And I'm laughing hysterically because somehow I have found myself in the political company of @Lateralus.

    How did this happen?
    Well, no--insurance is for everybody. When people don't opt in, people end up getting in accidents or getting surprise illnesses that cost much more than they can afford, but hospitals have to treat them in emergency situations. So those unexpected situations bankrupt folks who don't have insurance and drive up the prices of health care for those who are paying for it through insurance. Also, if people become chronically disabled because they don't receive preventative care (or even just... care) because they don't have insurance, they often become dependent on the state.

    My problem with this is the gun-to-the-citizen's-head approach to it. Do I think that you, CzeCze, should have to have insurance? YES. You should have insurance for the reasons I mentioned and more. It is NOT just about you. However, the conversation should be more about how healthcare is a basic human right, not as much about having insurance (which I kind of feel like is the biggest scam ever) is a responsibility. In our current system, yeah, insurance is a responsibility. But the bigger point to me is that everybody should be able to access health care without compromising their financial security. This bill really puts insurance companies first, not people. Obama didn't want to go with the individual mandate but was convinced that he had to because that was how to get agreement on it. Feh.

    What we need is a single-payer system in which preventative care is emphasized (and incentivized if that's necessary) and where health care costs are lower. Eliminating the bureaucracy involved with reimbursement via insurance companies would be a step in lowering costs.
    INFJ

    "I can never be what I ought to be until you are what you ought to be. You can never be what you ought to be until I am what I ought to be. This is the interrelated structure of reality." -Martin Luther King, Jr.

  4. #134
    null Jonny's Avatar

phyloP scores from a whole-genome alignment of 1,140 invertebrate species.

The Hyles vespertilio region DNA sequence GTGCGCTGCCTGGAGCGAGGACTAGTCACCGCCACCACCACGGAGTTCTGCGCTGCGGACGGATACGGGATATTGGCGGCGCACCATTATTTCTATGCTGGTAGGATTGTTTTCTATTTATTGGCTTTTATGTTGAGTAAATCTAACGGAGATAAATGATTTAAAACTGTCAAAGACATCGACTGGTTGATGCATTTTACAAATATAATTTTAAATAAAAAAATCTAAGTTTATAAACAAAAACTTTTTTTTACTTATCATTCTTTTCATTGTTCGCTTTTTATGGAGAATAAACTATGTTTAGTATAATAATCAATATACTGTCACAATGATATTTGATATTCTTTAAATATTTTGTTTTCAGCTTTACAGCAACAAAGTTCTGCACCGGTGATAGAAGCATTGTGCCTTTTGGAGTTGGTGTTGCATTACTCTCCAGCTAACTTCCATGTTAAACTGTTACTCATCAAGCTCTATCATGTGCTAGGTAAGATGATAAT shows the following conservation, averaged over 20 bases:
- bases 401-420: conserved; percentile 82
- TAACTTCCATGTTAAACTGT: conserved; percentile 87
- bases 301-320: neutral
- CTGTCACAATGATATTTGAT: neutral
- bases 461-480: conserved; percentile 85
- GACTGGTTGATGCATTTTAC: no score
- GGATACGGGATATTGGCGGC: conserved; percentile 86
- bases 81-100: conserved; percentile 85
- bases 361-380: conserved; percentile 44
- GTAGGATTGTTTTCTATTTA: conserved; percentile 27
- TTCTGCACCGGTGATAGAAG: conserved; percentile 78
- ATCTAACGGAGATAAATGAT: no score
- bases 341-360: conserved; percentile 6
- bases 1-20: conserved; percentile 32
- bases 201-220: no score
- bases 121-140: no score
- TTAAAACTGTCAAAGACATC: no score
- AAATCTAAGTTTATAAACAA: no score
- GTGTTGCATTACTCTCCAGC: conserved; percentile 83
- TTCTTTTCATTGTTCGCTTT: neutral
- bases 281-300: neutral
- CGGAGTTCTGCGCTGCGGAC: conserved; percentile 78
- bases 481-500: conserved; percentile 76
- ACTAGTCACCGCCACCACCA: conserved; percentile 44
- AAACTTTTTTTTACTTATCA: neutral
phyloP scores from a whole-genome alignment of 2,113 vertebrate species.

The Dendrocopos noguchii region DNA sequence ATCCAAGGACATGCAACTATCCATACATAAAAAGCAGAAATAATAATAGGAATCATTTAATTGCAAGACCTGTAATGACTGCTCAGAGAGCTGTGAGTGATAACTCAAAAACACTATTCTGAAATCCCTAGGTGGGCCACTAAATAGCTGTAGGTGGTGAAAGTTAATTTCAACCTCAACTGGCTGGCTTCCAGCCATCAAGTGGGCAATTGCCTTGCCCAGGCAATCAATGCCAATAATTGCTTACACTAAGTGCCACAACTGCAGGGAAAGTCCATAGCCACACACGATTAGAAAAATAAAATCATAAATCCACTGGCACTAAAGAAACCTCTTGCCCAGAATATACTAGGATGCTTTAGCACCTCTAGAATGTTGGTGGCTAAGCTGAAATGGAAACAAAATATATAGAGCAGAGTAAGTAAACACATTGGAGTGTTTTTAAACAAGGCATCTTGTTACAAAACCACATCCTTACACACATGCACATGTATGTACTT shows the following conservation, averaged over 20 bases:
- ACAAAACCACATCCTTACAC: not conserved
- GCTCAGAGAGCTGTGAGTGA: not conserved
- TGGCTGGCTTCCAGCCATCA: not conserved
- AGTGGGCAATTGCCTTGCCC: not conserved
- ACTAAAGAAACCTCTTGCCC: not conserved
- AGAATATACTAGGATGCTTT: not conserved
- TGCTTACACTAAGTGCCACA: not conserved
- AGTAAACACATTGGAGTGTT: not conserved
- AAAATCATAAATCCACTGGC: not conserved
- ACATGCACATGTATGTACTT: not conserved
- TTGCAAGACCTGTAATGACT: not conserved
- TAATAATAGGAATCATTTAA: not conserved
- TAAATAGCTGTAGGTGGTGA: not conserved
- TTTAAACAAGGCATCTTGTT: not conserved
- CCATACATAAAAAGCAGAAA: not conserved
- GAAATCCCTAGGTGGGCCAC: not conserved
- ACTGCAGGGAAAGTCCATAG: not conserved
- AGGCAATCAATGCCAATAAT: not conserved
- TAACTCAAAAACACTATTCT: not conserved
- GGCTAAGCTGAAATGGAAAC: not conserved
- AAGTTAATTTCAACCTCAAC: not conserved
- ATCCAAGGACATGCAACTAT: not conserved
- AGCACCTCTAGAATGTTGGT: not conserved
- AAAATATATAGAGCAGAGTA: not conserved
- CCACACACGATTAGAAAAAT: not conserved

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    Quote Originally Posted by raine_lynn View Post
    That was me, and you found it for the state of California. I don't live there, or even close. Trust me, I've looked into it and had a panic attack over it. I'm still trying to find options, but then again, we have until January 1st of 2014 (as it stands now).
    No, I found it for TN, in your county.
    [SIGPIC][/SIGPIC]

  5. #135
    RETIRED CzeCze's Avatar
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    Quote Originally Posted by Eileen View Post
    My problem with this is the gun-to-the-citizen's-head approach to it. Do I think that you, CzeCze, should have to have insurance? YES. You should have insurance for the reasons I mentioned and more. It is NOT just about you. However, the conversation should be more about how healthcare is a basic human right, not as much about having insurance (which I kind of feel like is the biggest scam ever) is a responsibility. In our current system, yeah, insurance is a responsibility. But the bigger point to me is that everybody should be able to access health care without compromising their financial security. This bill really puts insurance companies first, not people. Obama didn't want to go with the individual mandate but was convinced that he had to because that was how to get agreement on it. Feh.
    First, IT IS ABOUT ME!! :has giant tantrum, looks to nearest religious text to back up first point:

    But yes, it's a total scam. Private insurance does not equal universal health care.